Psychologists Are Learning What Religion Has Known for Years

Even though I was raised Catholic, for most of my adult life, I didn’t pay religion much heed. Like many scientists, I assumed it was built on opinion, conjecture, or even hope, and therefore irrelevant to my work. That work is running a psychology lab focused on finding ways to improve the human condition, using the tools of science to develop techniques that can help people meet the challenges life throws at them. But in the 20 years since I began this work, I’ve realized that much of what psychologists and neuroscientists are finding about how to change people’s beliefs, feelings, and behaviors—how to support them when they grieve, how to help them be more ethical, how to let them find connection and happiness—echoes ideas and techniques that religions have been using for thousands of years.

Science and religion have often been at odds. But if we remove the theology—views about the nature of God, the creation of the universe, and the like—from the day-to-day practice of religious faith, the animosity in the debate evaporates. What we’re left with is a series of rituals, customs, and sentiments that are themselves the results of experiments of sorts. Over thousands of years, these experiments, carried out in the messy thick of life as opposed to sterile labs, have led to the design of what we might call spiritual technologies—tools and processes meant to sooth, move, convince, or otherwise tweak the mind. And studying these technologies has revealed that certain parts of religious practices, even when removed from a spiritual context, are able to influence people’s minds in the measurable ways psychologists often seek.

My lab has found, for example, that having people practice Buddhist meditation for a short time makes them kinder. After only eight weeks of study with a Buddhist lama, 50 percent of those who we randomly assigned to meditate daily spontaneously helped a stranger in pain. Only 16 percent of those who didn’t meditate did the same. (In reality, the stranger was an actor we hired to use crutches and wear a removable foot cast while trying to find a seat in a crowded room.) Compassion wasn’t limited to strangers, though; it also applied to enemies. Another study showed that after three weeks of meditation, most people refrained from seeking revenge on someone who insulted them, unlike most of those who did not meditate. Once my team observed these profound impacts, we began looking for other linkages between our previous research and existing religious rituals.

Gratitude, for instance, is something we had studied closely, and a key element of many religious practices. Christians often say grace before a meal; Jews give thanks to God with the Modeh Ani prayer every day upon awakening. When we studied the act of giving thanks, even in a secular context, we found it made people more virtuous. In a study where people could get more money by lying about the results of a coin flip, the majority (53 percent) cheated. But that figure dropped dramatically for people who we first asked to count their blessings. Of these, only 27 percent chose to lie. We’ve also found that when feeling gratitude to a person, to fate, or to God, people become more helpful, more generous, and even more patient.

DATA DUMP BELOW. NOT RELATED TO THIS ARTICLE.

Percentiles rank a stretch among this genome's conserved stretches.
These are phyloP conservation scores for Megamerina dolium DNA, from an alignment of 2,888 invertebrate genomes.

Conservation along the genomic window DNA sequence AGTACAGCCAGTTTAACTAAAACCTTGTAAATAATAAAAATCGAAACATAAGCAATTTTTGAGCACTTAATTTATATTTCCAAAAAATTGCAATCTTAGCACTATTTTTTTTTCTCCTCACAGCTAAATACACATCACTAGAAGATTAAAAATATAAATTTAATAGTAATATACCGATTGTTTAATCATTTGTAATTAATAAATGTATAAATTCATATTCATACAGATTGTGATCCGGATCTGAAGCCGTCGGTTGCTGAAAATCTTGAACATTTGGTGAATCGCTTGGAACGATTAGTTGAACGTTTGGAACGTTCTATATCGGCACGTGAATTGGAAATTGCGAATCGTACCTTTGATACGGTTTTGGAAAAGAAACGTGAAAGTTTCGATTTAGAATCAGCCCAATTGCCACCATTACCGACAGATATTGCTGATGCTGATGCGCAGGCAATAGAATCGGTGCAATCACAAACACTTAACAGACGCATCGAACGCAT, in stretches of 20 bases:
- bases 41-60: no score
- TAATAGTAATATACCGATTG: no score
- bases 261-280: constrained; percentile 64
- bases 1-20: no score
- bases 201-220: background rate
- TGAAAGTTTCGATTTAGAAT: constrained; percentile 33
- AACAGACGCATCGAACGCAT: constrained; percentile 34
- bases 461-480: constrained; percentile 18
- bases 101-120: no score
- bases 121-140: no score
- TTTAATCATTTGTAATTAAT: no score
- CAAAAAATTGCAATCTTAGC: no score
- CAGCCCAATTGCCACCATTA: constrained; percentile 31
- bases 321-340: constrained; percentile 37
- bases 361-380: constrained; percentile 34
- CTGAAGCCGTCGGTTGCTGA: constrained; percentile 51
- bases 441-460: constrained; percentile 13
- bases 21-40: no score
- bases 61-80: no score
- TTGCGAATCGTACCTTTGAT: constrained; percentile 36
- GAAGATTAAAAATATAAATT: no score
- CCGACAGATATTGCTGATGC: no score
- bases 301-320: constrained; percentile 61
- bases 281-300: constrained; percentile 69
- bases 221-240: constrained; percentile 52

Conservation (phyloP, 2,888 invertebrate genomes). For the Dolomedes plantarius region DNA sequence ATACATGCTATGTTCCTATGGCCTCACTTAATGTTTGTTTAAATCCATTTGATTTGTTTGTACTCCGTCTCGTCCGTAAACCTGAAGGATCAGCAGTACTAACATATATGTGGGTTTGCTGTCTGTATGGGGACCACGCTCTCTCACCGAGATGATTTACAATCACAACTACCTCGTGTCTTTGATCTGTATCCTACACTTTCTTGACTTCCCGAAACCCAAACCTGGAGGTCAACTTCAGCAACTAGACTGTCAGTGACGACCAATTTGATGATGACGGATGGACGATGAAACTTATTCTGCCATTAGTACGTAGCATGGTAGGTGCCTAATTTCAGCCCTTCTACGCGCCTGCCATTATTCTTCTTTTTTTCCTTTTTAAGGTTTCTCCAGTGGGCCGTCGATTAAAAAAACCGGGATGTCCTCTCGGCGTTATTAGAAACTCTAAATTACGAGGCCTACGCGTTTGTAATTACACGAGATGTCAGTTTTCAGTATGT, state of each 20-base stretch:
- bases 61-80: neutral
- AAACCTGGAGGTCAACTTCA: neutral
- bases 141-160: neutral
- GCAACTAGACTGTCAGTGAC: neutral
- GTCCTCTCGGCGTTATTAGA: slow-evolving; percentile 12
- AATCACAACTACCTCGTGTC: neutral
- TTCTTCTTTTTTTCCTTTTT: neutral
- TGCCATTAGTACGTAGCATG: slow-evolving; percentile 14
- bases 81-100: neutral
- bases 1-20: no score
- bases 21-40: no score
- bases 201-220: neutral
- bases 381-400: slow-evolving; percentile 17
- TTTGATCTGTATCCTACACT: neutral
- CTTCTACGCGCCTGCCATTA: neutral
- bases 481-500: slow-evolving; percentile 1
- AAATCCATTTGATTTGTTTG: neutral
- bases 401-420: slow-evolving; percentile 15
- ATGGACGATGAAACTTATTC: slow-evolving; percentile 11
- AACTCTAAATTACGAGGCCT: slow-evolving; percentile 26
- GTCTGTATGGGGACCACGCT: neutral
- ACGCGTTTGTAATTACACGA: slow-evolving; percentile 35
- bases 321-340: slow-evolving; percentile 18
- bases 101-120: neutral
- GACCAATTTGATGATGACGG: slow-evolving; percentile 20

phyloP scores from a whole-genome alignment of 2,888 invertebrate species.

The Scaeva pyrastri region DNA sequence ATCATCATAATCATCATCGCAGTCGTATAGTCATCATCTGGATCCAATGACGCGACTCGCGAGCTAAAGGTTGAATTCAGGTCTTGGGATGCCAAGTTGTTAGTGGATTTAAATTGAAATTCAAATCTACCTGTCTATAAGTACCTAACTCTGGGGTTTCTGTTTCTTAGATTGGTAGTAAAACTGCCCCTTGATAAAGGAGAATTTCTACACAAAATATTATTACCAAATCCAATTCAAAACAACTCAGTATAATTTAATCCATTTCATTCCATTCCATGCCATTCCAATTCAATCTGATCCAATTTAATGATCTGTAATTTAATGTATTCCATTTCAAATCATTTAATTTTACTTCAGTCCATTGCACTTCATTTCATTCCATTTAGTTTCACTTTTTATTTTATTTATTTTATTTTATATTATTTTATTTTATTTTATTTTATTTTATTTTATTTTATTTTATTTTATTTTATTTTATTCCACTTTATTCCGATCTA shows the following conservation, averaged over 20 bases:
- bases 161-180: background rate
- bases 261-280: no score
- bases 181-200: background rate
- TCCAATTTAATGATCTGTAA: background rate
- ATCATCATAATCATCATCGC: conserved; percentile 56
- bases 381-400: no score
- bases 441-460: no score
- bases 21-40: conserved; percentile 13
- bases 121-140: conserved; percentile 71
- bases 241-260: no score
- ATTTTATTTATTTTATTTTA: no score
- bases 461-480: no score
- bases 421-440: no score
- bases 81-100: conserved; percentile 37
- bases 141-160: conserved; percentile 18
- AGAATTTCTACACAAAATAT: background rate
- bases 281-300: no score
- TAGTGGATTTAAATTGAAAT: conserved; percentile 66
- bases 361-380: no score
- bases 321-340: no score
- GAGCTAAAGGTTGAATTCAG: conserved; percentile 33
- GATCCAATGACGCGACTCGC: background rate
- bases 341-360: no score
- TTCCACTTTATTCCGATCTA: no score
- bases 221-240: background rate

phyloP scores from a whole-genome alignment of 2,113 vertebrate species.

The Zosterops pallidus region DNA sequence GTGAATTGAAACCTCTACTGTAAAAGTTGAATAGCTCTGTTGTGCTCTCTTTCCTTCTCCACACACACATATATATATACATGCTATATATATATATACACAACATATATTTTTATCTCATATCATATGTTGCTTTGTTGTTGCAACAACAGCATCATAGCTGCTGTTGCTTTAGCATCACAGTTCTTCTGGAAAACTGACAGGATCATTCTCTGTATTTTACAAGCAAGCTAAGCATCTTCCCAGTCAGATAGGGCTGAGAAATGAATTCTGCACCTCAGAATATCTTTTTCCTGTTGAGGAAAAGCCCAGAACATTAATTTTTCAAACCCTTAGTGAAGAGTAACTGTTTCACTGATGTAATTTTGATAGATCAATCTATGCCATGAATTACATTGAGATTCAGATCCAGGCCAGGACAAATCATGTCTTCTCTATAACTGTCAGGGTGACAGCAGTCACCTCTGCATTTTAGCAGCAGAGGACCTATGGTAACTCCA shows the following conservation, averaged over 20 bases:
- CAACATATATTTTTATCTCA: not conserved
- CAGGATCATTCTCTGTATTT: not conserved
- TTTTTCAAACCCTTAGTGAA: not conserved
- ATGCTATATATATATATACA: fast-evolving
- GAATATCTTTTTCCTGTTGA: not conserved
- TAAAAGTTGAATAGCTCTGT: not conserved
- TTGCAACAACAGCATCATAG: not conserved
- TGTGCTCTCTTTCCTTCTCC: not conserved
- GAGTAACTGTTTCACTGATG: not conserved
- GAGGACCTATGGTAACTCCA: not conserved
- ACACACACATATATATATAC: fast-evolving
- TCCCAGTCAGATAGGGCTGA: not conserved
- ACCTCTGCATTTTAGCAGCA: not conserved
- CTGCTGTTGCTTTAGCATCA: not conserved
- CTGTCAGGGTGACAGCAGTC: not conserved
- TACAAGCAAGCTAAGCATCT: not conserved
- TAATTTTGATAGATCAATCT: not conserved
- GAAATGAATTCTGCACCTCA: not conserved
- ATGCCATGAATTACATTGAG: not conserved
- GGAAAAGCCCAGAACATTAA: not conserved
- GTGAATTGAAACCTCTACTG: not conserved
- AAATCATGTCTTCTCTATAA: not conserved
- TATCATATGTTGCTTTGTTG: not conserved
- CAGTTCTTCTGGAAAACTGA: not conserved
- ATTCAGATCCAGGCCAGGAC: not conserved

Even very subtle actions—like moving together in time—can exert a significant effect on the mind. We see synchrony in almost every religion the world over: Buddhists and Hindus often chant together in prayer; Christians and Muslims regularly kneel and stand in unison during worship; Jews often sway, or shuckle, when reciting prayers together. These actions belie a deep purpose: creating connection. To see how it works, we asked pairs of strangers to sit across a table from one another, put on headphones, and then tap a sensor on the table in front of them each time they heard a tone. For some of these pairs, the sequence of tones matched, meaning they’d be tapping their hands in unison. For others, they were random, meaning hand movements wouldn’t be synchronized. Afterward, we created a situation where one member of each pair got stuck doing a long and difficult task. Not only did those who had been moving their hands in unison report feeling more connection with and compassion for their partner who was now toiling away, 50 percent of them decided to lend the partner a hand—a big increase over the 18 percent who decided to help without having just moved in sync.

The combined effects of simple elements like these—ones that change how we feel, what we believe, and who we can depend on—accumulate over time. And when they’re embedded in religious practices, research has shown they can have protective properties of sorts. Regularly taking part in religious practices lessens anxiety and depression, increases physical health, and even reduces the risk of early death. These benefits don’t come simply from general social contact. There’s something specific to spiritual practices themselves.

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